The FAA has released the Airman Certification Standards for the Commercial Pilot, they go into effect June 12, 2017. As expected, they have changed the wording on how slow flight and stalls should be done. Also as expected, the internet is furious.
Facebook has brought out all the experts in the matter, expressing opinions like “God forbid that they [students] should be allowed to fly into the danger zone” and “I thought I heard the stall warning horn, although it turned out to be the wind whistling through the door seal, so I recovered.” The general consensus appears to be that testing to a full stall is a necessity and anything less is creating unprepared pilots. Unfortunately, it appears that few people have taken the time to understand the intention of the new standards.
"We are teaching students to ignore the stall horn, a device that warns the pilot of most the common cause of fatal accidents."
I disagree with the common internet wisdom, and I’ll get into why that is in a little bit, but first I want to highlight the larger problem with primary pilot training. A pilot certificate of any level is a commodity. The typical student begins their training asking for 2 questions; what is the price and what is the time required? They ask these questions to all their prospective flight schools and make the decision on where to train based largely on these factors. The assumption is that the certificate at the end is a testament to their stills and is proof they are well trained. Because the certificate is the same, so was the training. This just isn’t the case.
The Practical Test Standards, and now the Airman Certification Standards are designed as a testing document, not as a training syllabus. Unfortunately, as students expect to earn their certificates in minimum time with minimum cost, instructors have found it’s easiest to train to the test. Thus, anything in the ACS effectively becomes training standards. The FAA realizes this and has attempted to design the ACS to take into consideration how people learn with the intent of making a document that is effective in developing safe pilots. This isn’t the ideal way to train, but so long as training remains a commodity, instructors will continue to use the testing standards as a training document.
Looking back at the PTS, pilots were expected to demonstrate slow flight as a minimum controllable airspeed. Any further decrease in airspeed or increase in load factor would induce an immediate stall. This is a great demonstration of the aerodynamics involved, and something every student should be familiar with, however there is a nasty unintended consequence. Slow flight is usually introduced in the beginning of a students training, a time where the law of primacy has a large impact on a students perceptions. During minimum controllable airspeed flight, the stall horn is activated, as it should be. The problem is we are teaching students to fly this profile, and disregard the stall horn. This is a textbook example of negative learning. We are teaching students to ignore the stall horn, a device that warns the pilot of the most common cause of fatal accidents. Because this is taught during early stages of flight training, it has powerful lasting effects that are difficult to relearn. By changing the testing standards to recover from a stall at the first indication (usually a stall horn), the FAA is attempting to leverage the law of primacy to teach new pilots that the stall warning horn is an indication that a stall recovery is needed. This may not be ideal, and certainly neglects some stick and rudder skills, but it does emphasize the correct response to a warning device.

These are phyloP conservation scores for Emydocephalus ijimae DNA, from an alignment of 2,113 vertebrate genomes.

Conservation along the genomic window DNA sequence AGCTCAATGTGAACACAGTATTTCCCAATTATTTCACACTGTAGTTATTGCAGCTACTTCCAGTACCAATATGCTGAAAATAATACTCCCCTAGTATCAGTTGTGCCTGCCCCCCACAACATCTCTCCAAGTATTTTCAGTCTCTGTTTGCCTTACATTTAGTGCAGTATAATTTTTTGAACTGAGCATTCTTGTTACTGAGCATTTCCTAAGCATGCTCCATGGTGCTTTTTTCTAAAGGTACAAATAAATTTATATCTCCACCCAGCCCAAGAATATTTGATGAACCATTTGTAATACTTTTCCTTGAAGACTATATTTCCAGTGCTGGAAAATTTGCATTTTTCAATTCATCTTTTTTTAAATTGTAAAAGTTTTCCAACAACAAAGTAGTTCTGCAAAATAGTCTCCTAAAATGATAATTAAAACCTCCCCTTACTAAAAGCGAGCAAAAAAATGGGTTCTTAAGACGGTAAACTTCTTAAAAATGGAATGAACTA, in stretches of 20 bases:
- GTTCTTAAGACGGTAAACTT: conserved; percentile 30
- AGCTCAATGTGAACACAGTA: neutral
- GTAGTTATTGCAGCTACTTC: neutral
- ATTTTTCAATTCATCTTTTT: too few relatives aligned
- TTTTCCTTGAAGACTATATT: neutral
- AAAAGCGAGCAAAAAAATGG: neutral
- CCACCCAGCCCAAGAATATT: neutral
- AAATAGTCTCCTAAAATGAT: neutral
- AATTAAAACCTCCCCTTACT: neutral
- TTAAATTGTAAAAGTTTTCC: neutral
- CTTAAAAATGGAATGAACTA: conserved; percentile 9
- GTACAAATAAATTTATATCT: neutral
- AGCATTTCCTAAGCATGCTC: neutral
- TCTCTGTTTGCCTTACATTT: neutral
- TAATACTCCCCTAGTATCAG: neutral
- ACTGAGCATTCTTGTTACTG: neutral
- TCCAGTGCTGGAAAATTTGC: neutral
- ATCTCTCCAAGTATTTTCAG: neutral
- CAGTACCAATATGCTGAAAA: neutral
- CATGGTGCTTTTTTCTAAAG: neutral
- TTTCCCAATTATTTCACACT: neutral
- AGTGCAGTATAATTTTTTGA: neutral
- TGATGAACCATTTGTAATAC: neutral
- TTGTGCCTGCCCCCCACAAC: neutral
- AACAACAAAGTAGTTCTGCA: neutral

What should pilot training look like? Training needs to not only prepare the student for the test, but also equip them with all the skills they may need for their level of certification. As it pertains to slow flight and stalls, it’s important to initially develop the association that stall horn requires a stall recovery. That needs to be established early in a students primary training. The goal is to build a stimulus-response reaction to the stall horn that becomes a natural instinct. Once that is firmly established, an understanding of high AOA flight is highly beneficial. In my opinion, every pilot should have experience with and understand what happens to the directional stability of an aircraft in a stall. This does need to be accomplished carefully and with a through briefing that includes a discussion that we will intentionally disregard the stall horn for the training event. If the stall horn comes on at any other time during the flight, we will treat it as an actual warning and respond appropriately.
Building stick and rudder skills should not come at the cost of training a pilot to ignore a warning. These two are natural enemies of each other and negative learning occurs easily if the content of the lesson is prioritized over the structure and presentation of the material.